Today Show blames falling COVID cases in southern US on lack of testing

Coronavirus cases are on the rise is states with stricter measures in place while in the south, where many of the restrictions have been lifted, COVID cases are falling.

Hannah Nightingale Washington DC

Coronavirus cases are on the rise is states with stricter measures in place while in the south, where many of the restrictions have been lifted, COVID cases are falling, the Today Show reported Thursday morning.

In states like New York, Pennsylvania, and in New England, cases are on the rise despite having stricter measures in place. Whereas in states like Texas and Arkansas, which have opened up states and removed mask mandates, cases are falling.

The Today Show considered possibilities for this current fluctuation including Differences in testing rates among states, COVID fatigue, and young people acting as carriers of the virus.

The show reported at Alabama had dipped in COVID cases a little more than 50 percent in two weeks. The state also comes in last for covid testing, with just 56 tests per 100,000 people. That number is just a tiny fraction of those administered in states like Vermont, with 1,420 tests per 100k, or New York, with 1,084 per 100k, both states with increasing case numbers.

"How much does lack of adequate testing have to do with the numbers were seeing right now?" asked reporter Sam Brock.

"When you don't test, you're blind. And when you're not testing you have a false sense of what the real problem is in your community," said Infectious Disease Expert Dr. Aileen Marty.

Just last year though, outlets were reporting and debunking a comment made by former President Trump about a rise in cases being linked to increased testing, proving the inverse of what was reported Thursday.

"We’re doing so much testing, so much more than any other country,” Trump said in a CBS interview “And to be honest with you, when you do more testing, you find more cases. And then they report our cases are through the roof.”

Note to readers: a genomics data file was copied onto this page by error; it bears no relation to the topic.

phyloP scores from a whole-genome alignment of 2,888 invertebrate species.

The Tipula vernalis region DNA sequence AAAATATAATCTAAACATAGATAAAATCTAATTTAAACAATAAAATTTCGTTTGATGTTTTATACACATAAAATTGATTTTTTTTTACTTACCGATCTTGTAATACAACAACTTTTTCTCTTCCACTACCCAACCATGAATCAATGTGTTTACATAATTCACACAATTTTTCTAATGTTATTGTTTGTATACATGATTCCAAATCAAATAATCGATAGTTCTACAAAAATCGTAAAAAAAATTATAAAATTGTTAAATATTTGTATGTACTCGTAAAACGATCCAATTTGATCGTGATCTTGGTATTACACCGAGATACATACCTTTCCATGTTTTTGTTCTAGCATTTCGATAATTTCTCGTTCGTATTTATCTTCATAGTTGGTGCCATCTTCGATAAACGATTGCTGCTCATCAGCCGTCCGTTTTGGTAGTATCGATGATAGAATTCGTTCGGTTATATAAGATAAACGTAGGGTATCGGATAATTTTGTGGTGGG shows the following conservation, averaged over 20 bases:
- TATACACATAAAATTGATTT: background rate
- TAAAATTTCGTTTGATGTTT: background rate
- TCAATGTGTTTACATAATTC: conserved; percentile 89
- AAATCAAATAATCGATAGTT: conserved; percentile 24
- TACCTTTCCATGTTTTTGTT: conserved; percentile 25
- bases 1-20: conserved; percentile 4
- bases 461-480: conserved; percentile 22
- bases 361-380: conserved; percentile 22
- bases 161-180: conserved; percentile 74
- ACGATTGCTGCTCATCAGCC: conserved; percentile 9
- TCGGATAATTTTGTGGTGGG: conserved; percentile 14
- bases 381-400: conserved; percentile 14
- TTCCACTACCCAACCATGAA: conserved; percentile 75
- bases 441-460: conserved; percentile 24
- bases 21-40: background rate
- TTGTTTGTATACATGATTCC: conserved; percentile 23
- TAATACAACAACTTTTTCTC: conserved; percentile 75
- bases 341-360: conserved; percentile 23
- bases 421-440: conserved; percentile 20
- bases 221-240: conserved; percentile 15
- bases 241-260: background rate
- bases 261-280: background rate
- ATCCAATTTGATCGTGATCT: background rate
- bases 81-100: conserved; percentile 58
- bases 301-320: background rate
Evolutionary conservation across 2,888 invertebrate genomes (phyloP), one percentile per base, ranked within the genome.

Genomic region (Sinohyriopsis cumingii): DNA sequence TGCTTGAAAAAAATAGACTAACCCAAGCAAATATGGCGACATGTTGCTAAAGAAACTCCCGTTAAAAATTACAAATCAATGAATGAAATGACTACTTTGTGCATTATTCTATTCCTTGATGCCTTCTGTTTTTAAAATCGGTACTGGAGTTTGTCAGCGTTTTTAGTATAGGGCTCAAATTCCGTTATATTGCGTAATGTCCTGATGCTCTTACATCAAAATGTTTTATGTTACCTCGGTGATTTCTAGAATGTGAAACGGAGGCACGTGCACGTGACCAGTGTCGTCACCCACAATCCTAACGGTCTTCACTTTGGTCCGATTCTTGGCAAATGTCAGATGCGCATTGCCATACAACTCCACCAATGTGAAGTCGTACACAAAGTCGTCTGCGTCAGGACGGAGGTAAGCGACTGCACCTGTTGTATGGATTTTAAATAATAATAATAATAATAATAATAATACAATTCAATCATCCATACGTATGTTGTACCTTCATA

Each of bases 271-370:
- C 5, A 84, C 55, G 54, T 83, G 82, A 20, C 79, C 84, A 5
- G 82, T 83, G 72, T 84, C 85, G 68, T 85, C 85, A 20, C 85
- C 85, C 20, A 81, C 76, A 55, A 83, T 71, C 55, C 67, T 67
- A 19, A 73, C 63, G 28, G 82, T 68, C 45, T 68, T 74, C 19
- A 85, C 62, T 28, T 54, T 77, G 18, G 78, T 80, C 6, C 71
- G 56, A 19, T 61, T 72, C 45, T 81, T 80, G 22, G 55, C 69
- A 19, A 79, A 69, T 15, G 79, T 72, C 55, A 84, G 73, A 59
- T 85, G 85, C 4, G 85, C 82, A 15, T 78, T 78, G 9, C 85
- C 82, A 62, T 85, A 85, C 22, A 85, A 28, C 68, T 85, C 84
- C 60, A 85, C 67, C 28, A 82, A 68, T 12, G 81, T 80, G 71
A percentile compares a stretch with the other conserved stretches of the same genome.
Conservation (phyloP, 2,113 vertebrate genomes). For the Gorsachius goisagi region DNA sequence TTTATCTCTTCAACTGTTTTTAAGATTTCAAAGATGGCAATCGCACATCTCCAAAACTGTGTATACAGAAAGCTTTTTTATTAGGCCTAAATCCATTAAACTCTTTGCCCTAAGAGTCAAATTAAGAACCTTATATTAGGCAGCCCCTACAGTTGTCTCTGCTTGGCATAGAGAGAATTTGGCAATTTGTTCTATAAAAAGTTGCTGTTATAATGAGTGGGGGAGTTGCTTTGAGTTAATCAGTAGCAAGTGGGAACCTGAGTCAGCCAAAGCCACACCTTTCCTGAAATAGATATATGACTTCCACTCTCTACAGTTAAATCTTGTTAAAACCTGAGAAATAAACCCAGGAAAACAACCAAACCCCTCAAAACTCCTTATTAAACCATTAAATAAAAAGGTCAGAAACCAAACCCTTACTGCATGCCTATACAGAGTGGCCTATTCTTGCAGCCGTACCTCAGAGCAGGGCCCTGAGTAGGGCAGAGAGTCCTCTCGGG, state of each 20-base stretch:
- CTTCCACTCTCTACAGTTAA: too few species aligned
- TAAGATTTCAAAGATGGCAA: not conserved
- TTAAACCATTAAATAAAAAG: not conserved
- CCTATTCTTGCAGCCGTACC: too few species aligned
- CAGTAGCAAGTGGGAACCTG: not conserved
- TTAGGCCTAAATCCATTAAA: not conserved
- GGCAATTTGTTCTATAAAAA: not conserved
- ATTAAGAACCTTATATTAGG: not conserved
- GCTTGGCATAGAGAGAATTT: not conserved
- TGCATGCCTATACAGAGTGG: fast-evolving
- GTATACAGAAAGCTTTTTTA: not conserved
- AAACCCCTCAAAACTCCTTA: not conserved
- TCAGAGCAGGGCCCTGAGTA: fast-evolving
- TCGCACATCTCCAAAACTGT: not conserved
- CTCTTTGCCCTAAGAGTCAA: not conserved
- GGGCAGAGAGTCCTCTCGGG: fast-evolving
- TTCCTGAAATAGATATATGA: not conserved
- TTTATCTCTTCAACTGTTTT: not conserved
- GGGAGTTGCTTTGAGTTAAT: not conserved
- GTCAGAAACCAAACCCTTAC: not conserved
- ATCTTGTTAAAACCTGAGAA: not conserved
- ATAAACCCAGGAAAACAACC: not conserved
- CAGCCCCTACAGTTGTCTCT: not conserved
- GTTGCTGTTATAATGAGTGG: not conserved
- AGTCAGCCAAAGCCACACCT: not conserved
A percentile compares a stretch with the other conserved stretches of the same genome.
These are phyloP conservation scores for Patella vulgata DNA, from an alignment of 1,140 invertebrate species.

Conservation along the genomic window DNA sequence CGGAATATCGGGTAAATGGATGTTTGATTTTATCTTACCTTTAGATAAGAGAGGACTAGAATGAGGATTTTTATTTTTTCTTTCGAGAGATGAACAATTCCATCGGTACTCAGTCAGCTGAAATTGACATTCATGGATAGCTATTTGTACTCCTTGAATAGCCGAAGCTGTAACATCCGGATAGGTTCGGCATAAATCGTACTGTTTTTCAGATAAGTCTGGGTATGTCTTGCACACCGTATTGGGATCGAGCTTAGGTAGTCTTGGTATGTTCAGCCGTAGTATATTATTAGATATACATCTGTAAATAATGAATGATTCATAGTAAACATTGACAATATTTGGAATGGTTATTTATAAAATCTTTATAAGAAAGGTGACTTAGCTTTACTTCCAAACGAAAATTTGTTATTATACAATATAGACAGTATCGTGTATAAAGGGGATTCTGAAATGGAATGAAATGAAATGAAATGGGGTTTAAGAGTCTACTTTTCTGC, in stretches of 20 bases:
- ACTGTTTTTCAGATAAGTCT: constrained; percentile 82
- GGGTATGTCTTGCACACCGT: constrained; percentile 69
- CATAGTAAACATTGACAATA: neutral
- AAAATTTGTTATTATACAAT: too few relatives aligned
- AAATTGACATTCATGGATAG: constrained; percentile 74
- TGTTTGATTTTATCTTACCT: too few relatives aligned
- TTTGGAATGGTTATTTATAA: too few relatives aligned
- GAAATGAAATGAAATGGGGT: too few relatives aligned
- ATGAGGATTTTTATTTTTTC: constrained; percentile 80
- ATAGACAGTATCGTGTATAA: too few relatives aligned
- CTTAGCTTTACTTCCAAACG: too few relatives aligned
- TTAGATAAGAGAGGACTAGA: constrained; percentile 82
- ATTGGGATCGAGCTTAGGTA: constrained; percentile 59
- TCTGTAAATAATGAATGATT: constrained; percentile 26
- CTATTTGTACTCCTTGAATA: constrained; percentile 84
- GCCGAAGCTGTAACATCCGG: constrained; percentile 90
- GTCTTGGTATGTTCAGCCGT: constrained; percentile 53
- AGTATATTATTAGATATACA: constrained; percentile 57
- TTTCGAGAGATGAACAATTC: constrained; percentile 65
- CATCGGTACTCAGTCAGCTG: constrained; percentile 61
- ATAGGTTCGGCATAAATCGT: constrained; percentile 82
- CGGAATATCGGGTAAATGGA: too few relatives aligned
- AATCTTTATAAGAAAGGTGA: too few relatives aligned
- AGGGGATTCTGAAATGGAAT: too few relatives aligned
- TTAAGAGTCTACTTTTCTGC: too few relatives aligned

ProPublica, a nonprofit newsroom, analyzed data last summer coming from testing data between Memorial Day and mid-June. They argued that the data showed there was no correlation between testing and increased positive results. States like New York, for example, administered 50 percent more tests by the end of that period, but had 60 percent fewer positive results. Arizona tested 175 percent more, but ended up with 698 percent more positive test results.

The report from the Today Show also credited COVID fatigue in states with stricter lockdown to the increase in cases there. Michigan, just coming out of lockdown, has seen an increase in cases of 104 percent. Meanwhile in Texas, they showed thousands packing into a stadium for a game, crediting most Texans having already come into contact with the virus for why cases aren't rising.

"A lot of individuals in the southern part of the US, especially here in Texas, have already been exposed to the coronavirus. So many individuals already have coronavirus antibodies," said Dr. Neil Gandhi, the Regional Medical Director at Houston Methodist Hospital.

The third theory covered by the report is young people acting as carriers, but themselves not getting the virus, explaining places like Miami Beach, where thousands went for Spring Break, yet case numbers have increased only slightly.

"Those are the least likely to show up for testing. And those younger individuals infect older individuals or more vulnerable individuals, that takes time," said Dr. Marty.

When asked whether medical experts worry if current coronavirus case trends have shown leaders that reopening is a good idea, Dr. Gandhi told Brock that "we worry about if there's a perfect storm brewing."

"If we remember this virus always takes 10 to 14 to 21 days to develop. We might just be seeing the early effects of that right now," he continued.


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